The Culture of Leaks

The Culture of Leaks

The political culture of Washington is fueled by gossip, intrigue and leaks. It was a combination that turned toxic in the Valerie Plame Affair.


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The book I co-wrote with Michael Isikoff, Hubris: The Inside Story of Spin, Scandal, and the Selling of the Iraq
, has set off a dispute between conservative columnist Bob
Novak and former Deputy Secretary of State Richard Armitage.

The book–which recounts the behind-the-scenes battles that went on
within the CIA, the State Department, Congress and the White House over
the administration’s case for war before and after the Iraq
invasion–discloses that Armitage was the original source for the Novak
column of July 14, 2003, which outed Valerie Plame Wilson as a CIA
“operative on weapons of mass destruction.” (The book also reveals that
Valerie Wilson was operations chief for the clandestine Joint Task Force
on Iraq and oversaw espionage operations aimed at gathering intelligence
on Saddam Hussein’s supposed WMDs.) Following the book’s release,
Armitage publicly confessed and apologized to Valerie Wilson and her
husband, former ambassador Joseph Wilson. He said that the leak had been
an inadvertent slip, an act of gossip that came during an interview with
Novak about Colin Powell and the State Department. Armitage claimed he
had merely told Novak–in an off-the-cuff fashion–“I think his wife
works out there,” meaning the CIA.

In a column published on Wednesday, Novak accuses Armitage of not telling the
truth. The former No. 2 at the State Department, Novak insists,
“obscured what he really did.” Novak writes:

First, Armitage did not, as he now indicates, merely pass on
something he had heard and that he “thought” might be so. Rather, he
identified to me the CIA division where Mrs. Wilson worked, and said
flatly that she recommended the mission to Niger by her husband, former
Amb. Joseph Wilson.

Second, Armitage did not slip me this information as idle chitchat, as
he now suggests. He made clear he considered it especially suited for my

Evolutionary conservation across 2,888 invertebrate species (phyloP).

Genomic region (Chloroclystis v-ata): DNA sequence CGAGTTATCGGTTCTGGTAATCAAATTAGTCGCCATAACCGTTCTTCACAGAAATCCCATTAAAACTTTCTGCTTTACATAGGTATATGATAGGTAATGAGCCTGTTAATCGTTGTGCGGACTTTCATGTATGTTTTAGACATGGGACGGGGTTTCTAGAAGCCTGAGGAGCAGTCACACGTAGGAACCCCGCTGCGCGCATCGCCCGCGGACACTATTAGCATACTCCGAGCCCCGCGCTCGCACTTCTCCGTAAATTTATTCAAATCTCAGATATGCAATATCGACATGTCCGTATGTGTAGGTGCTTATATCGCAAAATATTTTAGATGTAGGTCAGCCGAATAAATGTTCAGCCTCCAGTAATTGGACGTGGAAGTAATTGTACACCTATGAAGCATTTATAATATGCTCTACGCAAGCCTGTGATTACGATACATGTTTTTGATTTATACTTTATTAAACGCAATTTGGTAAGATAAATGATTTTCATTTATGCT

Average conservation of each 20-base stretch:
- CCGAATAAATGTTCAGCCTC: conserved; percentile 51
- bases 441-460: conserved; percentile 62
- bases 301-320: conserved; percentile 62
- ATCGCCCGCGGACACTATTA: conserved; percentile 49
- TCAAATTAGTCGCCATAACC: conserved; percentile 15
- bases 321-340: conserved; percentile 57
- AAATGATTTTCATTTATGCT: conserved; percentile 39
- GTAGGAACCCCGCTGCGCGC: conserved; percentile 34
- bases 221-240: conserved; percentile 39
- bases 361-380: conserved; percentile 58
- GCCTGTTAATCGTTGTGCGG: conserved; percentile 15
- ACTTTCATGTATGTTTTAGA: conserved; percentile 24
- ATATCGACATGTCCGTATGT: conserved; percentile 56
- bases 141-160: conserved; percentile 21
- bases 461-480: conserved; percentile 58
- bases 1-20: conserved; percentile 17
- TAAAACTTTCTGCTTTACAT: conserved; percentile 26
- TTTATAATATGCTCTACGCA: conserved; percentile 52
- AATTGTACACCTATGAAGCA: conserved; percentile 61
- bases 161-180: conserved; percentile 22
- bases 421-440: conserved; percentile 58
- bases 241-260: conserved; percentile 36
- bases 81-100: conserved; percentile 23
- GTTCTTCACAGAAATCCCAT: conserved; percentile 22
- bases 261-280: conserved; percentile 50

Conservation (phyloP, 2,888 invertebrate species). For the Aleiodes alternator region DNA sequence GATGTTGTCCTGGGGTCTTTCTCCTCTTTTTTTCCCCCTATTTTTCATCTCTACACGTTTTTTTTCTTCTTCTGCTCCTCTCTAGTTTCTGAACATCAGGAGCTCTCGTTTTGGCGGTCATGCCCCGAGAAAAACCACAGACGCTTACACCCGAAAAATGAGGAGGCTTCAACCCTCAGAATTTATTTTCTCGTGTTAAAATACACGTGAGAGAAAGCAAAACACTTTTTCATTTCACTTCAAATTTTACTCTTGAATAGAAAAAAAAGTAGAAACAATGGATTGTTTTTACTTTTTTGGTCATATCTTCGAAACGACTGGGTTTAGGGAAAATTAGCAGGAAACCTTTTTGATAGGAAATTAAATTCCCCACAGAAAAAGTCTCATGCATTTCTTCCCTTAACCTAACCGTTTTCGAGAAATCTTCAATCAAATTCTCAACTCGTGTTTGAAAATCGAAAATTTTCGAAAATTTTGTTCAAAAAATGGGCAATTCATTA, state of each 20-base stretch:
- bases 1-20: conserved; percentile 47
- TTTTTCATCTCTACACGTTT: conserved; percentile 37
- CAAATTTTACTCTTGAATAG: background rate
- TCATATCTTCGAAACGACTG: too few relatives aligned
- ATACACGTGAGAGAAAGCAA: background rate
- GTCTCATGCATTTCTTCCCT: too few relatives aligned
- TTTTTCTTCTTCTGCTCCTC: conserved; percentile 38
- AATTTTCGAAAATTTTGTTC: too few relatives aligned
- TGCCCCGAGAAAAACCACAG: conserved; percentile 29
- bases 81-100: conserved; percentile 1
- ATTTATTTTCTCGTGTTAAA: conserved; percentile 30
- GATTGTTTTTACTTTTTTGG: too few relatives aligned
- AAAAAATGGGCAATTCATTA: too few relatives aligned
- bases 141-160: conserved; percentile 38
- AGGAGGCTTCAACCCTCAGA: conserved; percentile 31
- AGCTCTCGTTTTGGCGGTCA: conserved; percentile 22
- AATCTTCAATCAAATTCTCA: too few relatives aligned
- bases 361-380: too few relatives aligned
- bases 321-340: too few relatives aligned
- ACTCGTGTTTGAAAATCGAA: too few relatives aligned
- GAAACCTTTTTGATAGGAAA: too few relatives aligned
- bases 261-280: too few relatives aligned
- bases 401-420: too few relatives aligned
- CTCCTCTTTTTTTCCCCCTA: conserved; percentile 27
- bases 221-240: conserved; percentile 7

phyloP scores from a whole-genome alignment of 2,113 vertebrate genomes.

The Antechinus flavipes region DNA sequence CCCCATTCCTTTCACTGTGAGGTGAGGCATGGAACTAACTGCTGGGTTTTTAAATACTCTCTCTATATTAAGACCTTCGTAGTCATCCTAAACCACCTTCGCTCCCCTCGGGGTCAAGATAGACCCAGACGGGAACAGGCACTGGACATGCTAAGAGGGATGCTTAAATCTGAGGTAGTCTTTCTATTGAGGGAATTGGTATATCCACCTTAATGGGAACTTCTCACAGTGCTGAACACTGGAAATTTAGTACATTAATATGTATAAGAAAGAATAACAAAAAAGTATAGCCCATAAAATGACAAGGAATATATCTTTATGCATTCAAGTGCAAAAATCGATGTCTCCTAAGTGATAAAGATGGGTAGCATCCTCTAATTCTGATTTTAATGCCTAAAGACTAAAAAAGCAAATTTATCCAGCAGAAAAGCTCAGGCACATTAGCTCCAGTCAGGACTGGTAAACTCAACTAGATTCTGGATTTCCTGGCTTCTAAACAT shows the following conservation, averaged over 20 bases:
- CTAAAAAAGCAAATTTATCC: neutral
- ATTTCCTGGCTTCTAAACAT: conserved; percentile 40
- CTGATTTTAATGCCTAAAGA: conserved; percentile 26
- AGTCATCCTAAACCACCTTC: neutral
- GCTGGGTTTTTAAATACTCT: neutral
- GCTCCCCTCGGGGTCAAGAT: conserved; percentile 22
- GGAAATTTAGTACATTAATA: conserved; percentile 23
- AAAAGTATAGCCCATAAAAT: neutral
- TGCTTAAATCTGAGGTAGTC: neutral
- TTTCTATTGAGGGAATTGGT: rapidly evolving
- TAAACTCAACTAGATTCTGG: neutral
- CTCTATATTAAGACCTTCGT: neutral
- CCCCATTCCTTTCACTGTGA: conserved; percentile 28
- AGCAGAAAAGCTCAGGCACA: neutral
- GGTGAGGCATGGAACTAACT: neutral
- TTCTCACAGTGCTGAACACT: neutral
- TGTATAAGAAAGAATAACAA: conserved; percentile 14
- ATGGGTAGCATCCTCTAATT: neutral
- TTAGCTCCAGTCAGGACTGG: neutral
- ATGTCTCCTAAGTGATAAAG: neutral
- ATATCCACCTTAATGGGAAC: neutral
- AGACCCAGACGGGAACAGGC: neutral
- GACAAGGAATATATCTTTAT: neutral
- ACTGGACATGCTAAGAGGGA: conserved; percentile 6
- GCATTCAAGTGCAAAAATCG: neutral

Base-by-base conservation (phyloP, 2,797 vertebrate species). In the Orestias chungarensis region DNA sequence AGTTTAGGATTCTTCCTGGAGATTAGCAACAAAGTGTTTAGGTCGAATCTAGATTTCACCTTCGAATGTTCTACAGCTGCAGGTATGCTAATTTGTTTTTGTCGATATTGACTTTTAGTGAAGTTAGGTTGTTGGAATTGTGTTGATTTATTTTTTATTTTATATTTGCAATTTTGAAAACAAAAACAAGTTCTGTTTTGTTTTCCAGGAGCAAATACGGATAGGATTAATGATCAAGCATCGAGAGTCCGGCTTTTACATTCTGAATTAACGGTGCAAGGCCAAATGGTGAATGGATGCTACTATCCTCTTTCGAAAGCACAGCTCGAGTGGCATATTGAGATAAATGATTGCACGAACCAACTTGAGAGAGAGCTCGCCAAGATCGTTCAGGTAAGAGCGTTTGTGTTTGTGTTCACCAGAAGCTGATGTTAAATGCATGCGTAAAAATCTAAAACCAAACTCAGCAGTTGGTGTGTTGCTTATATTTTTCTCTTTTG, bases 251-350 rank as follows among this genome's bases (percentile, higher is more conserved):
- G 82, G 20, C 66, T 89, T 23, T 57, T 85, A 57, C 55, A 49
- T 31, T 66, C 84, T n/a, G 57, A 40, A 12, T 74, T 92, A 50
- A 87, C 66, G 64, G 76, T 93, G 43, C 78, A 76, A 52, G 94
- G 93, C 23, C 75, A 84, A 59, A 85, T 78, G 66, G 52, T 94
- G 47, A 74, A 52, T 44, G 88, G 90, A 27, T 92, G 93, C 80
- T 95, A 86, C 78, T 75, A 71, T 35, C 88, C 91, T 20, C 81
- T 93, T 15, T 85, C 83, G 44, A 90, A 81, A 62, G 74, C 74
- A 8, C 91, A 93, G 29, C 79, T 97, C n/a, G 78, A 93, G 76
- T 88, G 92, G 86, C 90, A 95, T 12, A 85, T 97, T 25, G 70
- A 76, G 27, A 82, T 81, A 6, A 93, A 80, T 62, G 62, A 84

This account depicts Armitage as deliberately leaking information on
Valerie Wilson. In our book, Isikoff and I raise the possibility that
Armitage might have told Novak about Wilson’s wife and her CIA
employment to distance the State Department from the burgeoning Wilson
imbroglio–as a way of saying, We here at State had nothing to do with
that trouble-causing Wilson trip to Niger. Novak claims that Armitage
“told me unequivocally that Mrs. Wilson worked in the CIA’s
Counter-Proliferation Division and that she had suggested her husband’s
mission.” (Valerie Wilson’s role in her husband’s mission has been
overblown; Isikoff and I lay this out in the book.)

Novak, as he acknowledges, did not take notes of this hour-long
conversation, which might strike some reporters as odd, given that he
had been endeavoring for years to snag an interview with Armitage. So
outsiders are left with a he-said/he-said tussle. But Novak’s latest
account does seem to contradict an earlier version.

In his recent column, Novak contends that Armitage intentionally passed
him information on Wilson and went so far as to suggest the material
might be good fodder for a column. Yet in an October 1, 2003 column,
Novak said of the leak,

It was an offhand revelation from this [unnamed] official, who is no
partisan gunslinger.

“Offhand revelation” doesn’t quite cover Novak’s (current) depiction of
the exchange as a deliberate leak. Novak’s October 1, 2003
column–written days after the news broke that the FBI had launched a
criminal investigation of the leak that was targeting the White
House–seemed intended to downplay the leak as significant or
intentional. (That article also stated, “It was well known around
Washington that Wilson’s wife worked for the CIA.”) Novak’s recent
column, written at a time when White House defenders are trying to dump
all the blame on Armitage, claims the leak was purposeful. Which was it?

Novak’s current account may well be an accurate recollection. There’s no
reason to take Armitage’s quasi-face-saving version at face-value. But
perhaps Novak can explain in yet one more column why he first called the
leak an “offhand revelation”?

At the end of his new column, Novak excoriates Armitage:

Armitage’s silence the next 2 1/2 years caused intense pain for his
colleagues in government and enabled partisan Democrats in Congress to
falsely accuse Rove of being my primary source.

Novak neglects to note that Karl Rove was the source he used to confirm
the leak he had received from Armitage–and that Rove also leaked
classified information on Valerie Wilson to Matt Cooper of Time
magazine before the leak appeared in Novak’s column. Nor does
Novak mention that Scooter Libby leaked information on Valerie Wilson to
Judith Miller of the New York Times weeks before Novak entered
Armitage’s office–and also confirmed Rove’s leak to Cooper. (A source
close to Rove is quoted in Hubris saying that Rove “probably”
learned about Valerie Wilson from Libby.) Like Armitage, Rove and Libby
kept silent, even as the White House claimed they were not involved in
the leak. Maybe it’s time for all leakers to come clean and tell what

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